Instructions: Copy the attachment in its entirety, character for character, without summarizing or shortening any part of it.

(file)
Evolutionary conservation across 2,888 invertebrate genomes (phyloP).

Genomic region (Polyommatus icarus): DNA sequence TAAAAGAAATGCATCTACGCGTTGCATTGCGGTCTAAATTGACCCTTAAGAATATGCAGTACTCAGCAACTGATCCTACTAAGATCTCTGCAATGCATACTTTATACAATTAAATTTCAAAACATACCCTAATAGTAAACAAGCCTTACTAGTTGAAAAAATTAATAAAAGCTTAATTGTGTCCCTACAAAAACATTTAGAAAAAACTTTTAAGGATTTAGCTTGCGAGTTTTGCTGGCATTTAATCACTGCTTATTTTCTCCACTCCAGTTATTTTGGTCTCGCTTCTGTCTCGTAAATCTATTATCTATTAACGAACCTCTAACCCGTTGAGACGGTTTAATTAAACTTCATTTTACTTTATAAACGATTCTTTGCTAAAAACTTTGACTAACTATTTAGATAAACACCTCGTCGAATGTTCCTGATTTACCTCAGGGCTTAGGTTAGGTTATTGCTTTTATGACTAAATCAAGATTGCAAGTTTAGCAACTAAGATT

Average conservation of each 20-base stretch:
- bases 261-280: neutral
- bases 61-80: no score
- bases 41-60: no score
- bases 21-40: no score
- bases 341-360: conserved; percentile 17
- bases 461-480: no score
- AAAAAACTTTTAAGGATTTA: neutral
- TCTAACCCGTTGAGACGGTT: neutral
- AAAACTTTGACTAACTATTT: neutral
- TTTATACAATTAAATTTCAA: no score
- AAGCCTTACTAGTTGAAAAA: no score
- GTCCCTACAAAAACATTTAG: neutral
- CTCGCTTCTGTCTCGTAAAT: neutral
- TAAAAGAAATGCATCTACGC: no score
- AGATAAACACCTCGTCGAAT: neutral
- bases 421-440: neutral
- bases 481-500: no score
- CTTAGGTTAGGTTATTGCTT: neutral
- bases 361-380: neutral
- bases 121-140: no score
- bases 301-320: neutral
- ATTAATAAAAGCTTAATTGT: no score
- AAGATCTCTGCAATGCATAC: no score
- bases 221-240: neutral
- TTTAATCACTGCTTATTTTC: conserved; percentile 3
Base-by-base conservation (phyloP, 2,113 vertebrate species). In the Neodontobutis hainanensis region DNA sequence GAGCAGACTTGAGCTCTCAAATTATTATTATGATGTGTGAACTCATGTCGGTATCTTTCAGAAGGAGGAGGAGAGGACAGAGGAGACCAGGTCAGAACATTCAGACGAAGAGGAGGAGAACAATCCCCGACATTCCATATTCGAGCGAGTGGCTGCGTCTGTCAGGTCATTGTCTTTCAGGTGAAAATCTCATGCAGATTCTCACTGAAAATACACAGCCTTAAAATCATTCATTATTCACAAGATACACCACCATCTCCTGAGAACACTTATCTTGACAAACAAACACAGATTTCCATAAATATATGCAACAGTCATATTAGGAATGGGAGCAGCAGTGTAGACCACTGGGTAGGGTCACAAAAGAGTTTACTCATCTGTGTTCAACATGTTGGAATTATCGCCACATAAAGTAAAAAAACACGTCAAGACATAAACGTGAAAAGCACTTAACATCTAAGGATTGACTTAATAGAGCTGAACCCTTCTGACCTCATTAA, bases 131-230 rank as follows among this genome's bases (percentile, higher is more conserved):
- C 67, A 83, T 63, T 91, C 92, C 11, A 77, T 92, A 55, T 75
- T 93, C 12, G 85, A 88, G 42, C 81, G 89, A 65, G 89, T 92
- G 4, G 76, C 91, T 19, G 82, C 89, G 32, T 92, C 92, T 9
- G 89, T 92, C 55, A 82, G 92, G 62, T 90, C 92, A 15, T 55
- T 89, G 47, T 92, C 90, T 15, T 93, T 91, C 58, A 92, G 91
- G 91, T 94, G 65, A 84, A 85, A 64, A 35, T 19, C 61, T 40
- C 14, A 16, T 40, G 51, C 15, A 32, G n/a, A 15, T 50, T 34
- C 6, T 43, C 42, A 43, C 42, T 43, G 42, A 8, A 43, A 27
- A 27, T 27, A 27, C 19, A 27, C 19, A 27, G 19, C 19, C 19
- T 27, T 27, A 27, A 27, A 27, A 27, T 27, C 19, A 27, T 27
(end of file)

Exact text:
Evolutionary conservation across 2,888 invertebrate genomes (phyloP).

Genomic region (Polyommatus icarus): DNA sequence TAAAAGAAATGCATCTACGCGTTGCATTGCGGTCTAAATTGACCCTTAAGAATATGCAGTACTCAGCAACTGATCCTACTAAGATCTCTGCAATGCATACTTTATACAATTAAATTTCAAAACATACCCTAATAGTAAACAAGCCTTACTAGTTGAAAAAATTAATAAAAGCTTAATTGTGTCCCTACAAAAACATTTAGAAAAAACTTTTAAGGATTTAGCTTGCGAGTTTTGCTGGCATTTAATCACTGCTTATTTTCTCCACTCCAGTTATTTTGGTCTCGCTTCTGTCTCGTAAATCTATTATCTATTAACGAACCTCTAACCCGTTGAGACGGTTTAATTAAACTTCATTTTACTTTATAAACGATTCTTTGCTAAAAACTTTGACTAACTATTTAGATAAACACCTCGTCGAATGTTCCTGATTTACCTCAGGGCTTAGGTTAGGTTATTGCTTTTATGACTAAATCAAGATTGCAAGTTTAGCAACTAAGATT

Average conservation of each 20-base stretch:
- bases 261-280: neutral
- bases 61-80: no score
- bases 41-60: no score
- bases 21-40: no score
- bases 341-360: conserved; percentile 17
- bases 461-480: no score
- AAAAAACTTTTAAGGATTTA: neutral
- TCTAACCCGTTGAGACGGTT: neutral
- AAAACTTTGACTAACTATTT: neutral
- TTTATACAATTAAATTTCAA: no score
- AAGCCTTACTAGTTGAAAAA: no score
- GTCCCTACAAAAACATTTAG: neutral
- CTCGCTTCTGTCTCGTAAAT: neutral
- TAAAAGAAATGCATCTACGC: no score
- AGATAAACACCTCGTCGAAT: neutral
- bases 421-440: neutral
- bases 481-500: no score
- CTTAGGTTAGGTTATTGCTT: neutral
- bases 361-380: neutral
- bases 121-140: no score
- bases 301-320: neutral
- ATTAATAAAAGCTTAATTGT: no score
- AAGATCTCTGCAATGCATAC: no score
- bases 221-240: neutral
- TTTAATCACTGCTTATTTTC: conserved; percentile 3
Base-by-base conservation (phyloP, 2,113 vertebrate species). In the Neodontobutis hainanensis region DNA sequence GAGCAGACTTGAGCTCTCAAATTATTATTATGATGTGTGAACTCATGTCGGTATCTTTCAGAAGGAGGAGGAGAGGACAGAGGAGACCAGGTCAGAACATTCAGACGAAGAGGAGGAGAACAATCCCCGACATTCCATATTCGAGCGAGTGGCTGCGTCTGTCAGGTCATTGTCTTTCAGGTGAAAATCTCATGCAGATTCTCACTGAAAATACACAGCCTTAAAATCATTCATTATTCACAAGATACACCACCATCTCCTGAGAACACTTATCTTGACAAACAAACACAGATTTCCATAAATATATGCAACAGTCATATTAGGAATGGGAGCAGCAGTGTAGACCACTGGGTAGGGTCACAAAAGAGTTTACTCATCTGTGTTCAACATGTTGGAATTATCGCCACATAAAGTAAAAAAACACGTCAAGACATAAACGTGAAAAGCACTTAACATCTAAGGATTGACTTAATAGAGCTGAACCCTTCTGACCTCATTAA, bases 131-230 rank as follows among this genome's bases (percentile, higher is more conserved):
- C 67, A 83, T 63, T 91, C 92, C 11, A 77, T 92, A 55, T 75
- T 93, C 12, G 85, A 88, G 42, C 81, G 89, A 65, G 89, T 92
- G 4, G 76, C 91, T 19, G 82, C 89, G 32, T 92, C 92, T 9
- G 89, T 92, C 55, A 82, G 92, G 62, T 90, C 92, A 15, T 55
- T 89, G 47, T 92, C 90, T 15, T 93, T 91, C 58, A 92, G 91
- G 91, T 94, G 65, A 84, A 85, A 64, A 35, T 19, C 61, T 40
- C 14, A 16, T 40, G 51, C 15, A 32, G n/a, A 15, T 50, T 34
- C 6, T 43, C 42, A 43, C 42, T 43, G 42, A 8, A 43, A 27
- A 27, T 27, A 27, C 19, A 27, C 19, A 27, G 19, C 19, C 19
- T 27, T 27, A 27, A 27, A 27, A 27, T 27, C 19, A 27, T 27